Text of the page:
Helen, Countess of Rosslyn
Helen has known Gordon Samuel in a professional capacity for over 30 years and count both Gordon and Avril as friends. She was very touched to be asked to become a patron of this Trust, founded in memory of their daughter Katie.
Over the years Helen has built happy memories of the Samuel children visiting the Print Fair, but none more vivid than the way in which Katie’s radiant smile, captured so beautifully in her wedding day photo on this website, would light up a room.
“Gordon and Avril work, with Katie’s husband Richard, to raise awareness of the dangers of carbon monoxide and to prevent unnecessary loss of life deserves everyone’s support. Simply by buying a carbon monoxide alarm for someone who doesn’t have one, you could help to save a life.”
Helen, Countess of Rosslyn is a Trustee and Chairman of the Rosslyn Chapel Trust Management Committee. She is Director of The London Original Print Fair at the Royal Academy of Arts and is a writer and presenter for BBC Arts.
‘Katie was a remarkable person, taken from us tragically by an invisible killer. Carbon Monoxide poisoning is a frightening and insidious problem, but one that can be mitigated so easily. Simply buying an audible carbon monoxide alarm that you place near to your carbon burning appliance can make so much difference.’ Steve Backshall
Peter became a Patron of the Katie Haines Memorial Trust in 2014. He is co-owner of Osborne Samuel Ltd, with Gordon Samuel, Katie Haines’ father.
His experience in the art world is extensive, where he was Director of Christies Contemporary Art from 1983-1988 and then Director of Harlech Fine Art, from 1988-1994. Peter was the founder and owner of the Berkeley Square Gallery, from 1994 -2003 and Co-founder and co-owner of Osborne Samuel Gallery, from 2003 to the present. Peter was also Board member, and Deputy Chair, of the Society of London Art Dealers from 2000-2011. He began the role of a Trustee for The Glacier Trust in 2003, of which he is still trustee of, and is President of Amersham & Chiltern RFC, from 2010 to present.
Sir Michael Parkinson
Sir Michael Parkinson began his career as a journalist on local papers and as a features writer for the Daily Express and Manchester Guardian. His first foray into TV came when he joined Granada Television before moving to the BBC to join the 24 Hours team. His talk show Parkinson was launched in 1971 and ran until 1982. He has also had a successful career on radio. In 1996 Michael launched a Sunday morning show on Radio 2 – which ran for 12 years. In 1998 he was separately honoured for his work in journalism, radio and television. The same year saw a new series of Parkinson start on BBC ONE lasting until 2003 and winning many awards including a BAFTA in 1999. In 2004 he successfully transferred Parkinson to ITV until his retirement from the show in 2007. Parkinson was voted in the top ten in a British Film Institute poll of the Best Television Programmes Of All Time. The show ran for over 800 episodes and Michael interviewed more than 2,000 of the world’s most famous people during its run. He was awarded a CBE in June 2000 and a knighthood for services to broadcasting in the 2008 New Year’s honours list.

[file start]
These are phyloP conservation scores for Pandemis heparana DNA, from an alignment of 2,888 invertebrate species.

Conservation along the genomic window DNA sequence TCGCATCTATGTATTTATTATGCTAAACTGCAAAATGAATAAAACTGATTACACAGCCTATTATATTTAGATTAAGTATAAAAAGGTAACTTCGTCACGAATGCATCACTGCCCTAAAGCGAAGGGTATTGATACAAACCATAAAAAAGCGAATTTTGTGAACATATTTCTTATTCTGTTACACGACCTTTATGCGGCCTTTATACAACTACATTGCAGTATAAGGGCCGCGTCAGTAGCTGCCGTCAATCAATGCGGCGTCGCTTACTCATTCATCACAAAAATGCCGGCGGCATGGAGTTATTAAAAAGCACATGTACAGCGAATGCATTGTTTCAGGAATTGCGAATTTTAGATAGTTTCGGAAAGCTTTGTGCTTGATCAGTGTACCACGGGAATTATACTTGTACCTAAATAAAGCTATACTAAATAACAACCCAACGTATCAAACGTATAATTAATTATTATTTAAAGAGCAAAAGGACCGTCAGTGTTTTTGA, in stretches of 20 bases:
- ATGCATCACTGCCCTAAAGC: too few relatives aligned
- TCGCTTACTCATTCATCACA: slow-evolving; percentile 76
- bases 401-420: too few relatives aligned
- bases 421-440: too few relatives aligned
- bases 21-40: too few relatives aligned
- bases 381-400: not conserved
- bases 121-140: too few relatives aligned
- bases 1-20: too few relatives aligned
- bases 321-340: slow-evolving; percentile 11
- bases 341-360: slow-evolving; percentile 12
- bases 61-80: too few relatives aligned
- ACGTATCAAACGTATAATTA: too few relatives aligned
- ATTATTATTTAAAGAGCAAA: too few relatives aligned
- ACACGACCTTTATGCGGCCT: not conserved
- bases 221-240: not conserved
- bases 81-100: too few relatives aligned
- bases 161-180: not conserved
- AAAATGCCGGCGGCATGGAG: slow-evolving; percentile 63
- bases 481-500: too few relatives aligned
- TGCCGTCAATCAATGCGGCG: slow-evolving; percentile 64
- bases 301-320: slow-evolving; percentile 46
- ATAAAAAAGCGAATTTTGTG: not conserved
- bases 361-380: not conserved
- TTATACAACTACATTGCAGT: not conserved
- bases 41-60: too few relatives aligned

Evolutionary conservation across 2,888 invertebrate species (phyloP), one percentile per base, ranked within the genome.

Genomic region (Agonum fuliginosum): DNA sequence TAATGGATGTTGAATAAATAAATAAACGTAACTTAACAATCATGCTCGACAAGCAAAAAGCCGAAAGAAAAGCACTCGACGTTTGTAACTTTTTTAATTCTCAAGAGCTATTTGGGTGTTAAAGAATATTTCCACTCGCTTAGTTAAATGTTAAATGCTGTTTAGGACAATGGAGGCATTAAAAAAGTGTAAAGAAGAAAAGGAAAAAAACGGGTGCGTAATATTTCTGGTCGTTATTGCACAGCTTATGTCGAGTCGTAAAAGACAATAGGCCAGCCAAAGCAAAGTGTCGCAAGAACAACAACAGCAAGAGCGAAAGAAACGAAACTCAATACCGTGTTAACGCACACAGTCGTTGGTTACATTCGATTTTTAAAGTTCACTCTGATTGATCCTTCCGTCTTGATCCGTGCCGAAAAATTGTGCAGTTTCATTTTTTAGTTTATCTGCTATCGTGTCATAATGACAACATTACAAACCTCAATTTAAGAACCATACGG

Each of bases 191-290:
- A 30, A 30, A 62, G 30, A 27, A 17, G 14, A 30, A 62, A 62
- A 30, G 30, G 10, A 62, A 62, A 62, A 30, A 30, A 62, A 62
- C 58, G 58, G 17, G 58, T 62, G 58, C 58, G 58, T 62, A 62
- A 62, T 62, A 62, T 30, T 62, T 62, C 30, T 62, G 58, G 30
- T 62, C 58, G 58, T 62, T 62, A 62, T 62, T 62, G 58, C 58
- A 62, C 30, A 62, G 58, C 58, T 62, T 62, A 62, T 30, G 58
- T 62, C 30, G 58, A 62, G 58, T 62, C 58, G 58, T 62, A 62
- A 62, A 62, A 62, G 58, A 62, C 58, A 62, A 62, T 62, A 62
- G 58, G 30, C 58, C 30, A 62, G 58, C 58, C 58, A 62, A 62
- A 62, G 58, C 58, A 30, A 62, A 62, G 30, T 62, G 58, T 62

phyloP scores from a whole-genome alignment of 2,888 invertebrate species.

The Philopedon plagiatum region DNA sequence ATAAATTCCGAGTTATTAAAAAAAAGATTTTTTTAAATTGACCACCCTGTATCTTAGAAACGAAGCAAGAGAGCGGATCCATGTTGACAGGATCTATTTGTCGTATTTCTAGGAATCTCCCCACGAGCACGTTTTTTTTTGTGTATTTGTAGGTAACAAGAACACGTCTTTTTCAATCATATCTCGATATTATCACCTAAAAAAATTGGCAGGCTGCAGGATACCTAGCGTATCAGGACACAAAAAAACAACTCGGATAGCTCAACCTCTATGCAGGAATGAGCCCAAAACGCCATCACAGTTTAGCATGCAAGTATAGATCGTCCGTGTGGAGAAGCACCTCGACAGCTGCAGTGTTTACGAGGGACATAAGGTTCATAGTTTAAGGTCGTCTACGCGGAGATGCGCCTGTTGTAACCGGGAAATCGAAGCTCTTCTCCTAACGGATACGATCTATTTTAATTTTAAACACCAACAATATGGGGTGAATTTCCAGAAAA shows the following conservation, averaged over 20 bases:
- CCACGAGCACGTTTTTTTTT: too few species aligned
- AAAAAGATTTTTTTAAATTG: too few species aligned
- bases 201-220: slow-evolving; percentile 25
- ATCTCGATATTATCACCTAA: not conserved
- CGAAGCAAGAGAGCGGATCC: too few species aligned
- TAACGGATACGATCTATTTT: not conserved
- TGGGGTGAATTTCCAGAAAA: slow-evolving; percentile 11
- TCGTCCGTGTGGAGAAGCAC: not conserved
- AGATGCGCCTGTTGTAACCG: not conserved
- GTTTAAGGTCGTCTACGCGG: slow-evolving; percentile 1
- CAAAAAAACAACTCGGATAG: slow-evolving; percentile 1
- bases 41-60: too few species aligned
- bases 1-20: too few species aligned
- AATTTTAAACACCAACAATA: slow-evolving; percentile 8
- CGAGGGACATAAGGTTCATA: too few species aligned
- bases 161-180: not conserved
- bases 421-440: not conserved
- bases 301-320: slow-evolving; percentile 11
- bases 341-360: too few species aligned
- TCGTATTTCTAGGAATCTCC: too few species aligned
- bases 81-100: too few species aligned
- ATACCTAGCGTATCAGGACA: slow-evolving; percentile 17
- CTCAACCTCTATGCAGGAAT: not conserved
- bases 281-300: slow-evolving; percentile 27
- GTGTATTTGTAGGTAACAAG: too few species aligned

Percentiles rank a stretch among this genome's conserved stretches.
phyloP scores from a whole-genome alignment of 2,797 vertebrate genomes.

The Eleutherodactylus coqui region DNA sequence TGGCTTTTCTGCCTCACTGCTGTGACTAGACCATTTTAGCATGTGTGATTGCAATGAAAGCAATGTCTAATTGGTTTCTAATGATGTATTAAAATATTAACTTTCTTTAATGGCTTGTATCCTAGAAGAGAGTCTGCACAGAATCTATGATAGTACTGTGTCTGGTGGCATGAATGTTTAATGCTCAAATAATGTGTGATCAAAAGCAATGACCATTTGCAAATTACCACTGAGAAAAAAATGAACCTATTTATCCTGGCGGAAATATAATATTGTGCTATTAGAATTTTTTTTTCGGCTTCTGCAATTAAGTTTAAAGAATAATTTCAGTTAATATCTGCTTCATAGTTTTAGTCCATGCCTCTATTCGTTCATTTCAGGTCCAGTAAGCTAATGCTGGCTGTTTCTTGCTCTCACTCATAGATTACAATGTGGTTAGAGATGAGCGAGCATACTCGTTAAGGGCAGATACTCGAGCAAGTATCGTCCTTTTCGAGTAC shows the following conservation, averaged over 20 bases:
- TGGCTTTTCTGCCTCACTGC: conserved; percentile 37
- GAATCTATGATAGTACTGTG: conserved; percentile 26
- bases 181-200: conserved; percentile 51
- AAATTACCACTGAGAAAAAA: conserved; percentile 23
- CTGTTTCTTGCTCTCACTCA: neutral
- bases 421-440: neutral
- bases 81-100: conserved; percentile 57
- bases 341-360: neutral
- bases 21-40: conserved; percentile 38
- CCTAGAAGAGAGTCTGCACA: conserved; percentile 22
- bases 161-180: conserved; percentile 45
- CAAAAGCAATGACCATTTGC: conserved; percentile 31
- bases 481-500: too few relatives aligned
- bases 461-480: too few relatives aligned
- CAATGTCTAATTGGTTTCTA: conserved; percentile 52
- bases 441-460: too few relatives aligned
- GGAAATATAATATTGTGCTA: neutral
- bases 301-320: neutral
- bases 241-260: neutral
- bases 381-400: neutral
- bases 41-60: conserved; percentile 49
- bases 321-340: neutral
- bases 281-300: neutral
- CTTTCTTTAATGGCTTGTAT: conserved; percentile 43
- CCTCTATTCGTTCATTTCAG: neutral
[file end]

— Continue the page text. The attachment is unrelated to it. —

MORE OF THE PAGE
A keen amateur horologist, Lord Tanlaw is a Fellow of both the Royal Astronomical Society and the British Horological Institute. In 2005, he introduced the Lighter Evenings (Experiment) Bill, which would move the United Kingdom’s time zone forward by one hour, to UTC+1 in the winter and UTC+2 in the summer, for a trial period of three years. Lord Tanlaw claims that this would reduce accidents in the winter as the evenings would be lighter, and has the backing of the Royal Society for the Prevention of Accidents. Opponents fear that it would have an adverse effect on people living in Scotland and northern England, where the mornings would be much darker. A similar experiment, known as British Standard Time, was trialled between 1968 and 1971 before being abandoned. The bill had its second reading in the House of Lords on 24 March 2006. The government had already rejected the proposal the previous year. Lord Tanlaw persists in pressing his case for a change of time zone. Most of his recent appearances in the House of Lords have been to argue for lighter evenings, which he does when there is only the most tenuous link to the topic being debated in the chamber. Such has his reputation become that other Lords are able to predict when the issue will be raised by Lord Tanlaw’s appearance in his usual seat on the cross-benches.
Professor Suzannah Lipscomb is an award-winning historian, author, and broadcaster. She is Professor of History at the University of Roehampton and a Fellow of the Royal Historical Society. She received a double First, MSt, and DPhil in History from Lincoln and Balliol Colleges, Oxford, and was formerly Research Curator at Hampton Court Palace and Head of the Faculty of History at the New College of the Humanities. She is the author of five books, has presented thirteen historical documentary series on the BBC, ITV, Channel Five etc., and writes a regular column for History Today. She is proud to have been one of Katie’s schoolfriends.
Helen, Countess of Rosslyn
Sir Michael Parkinson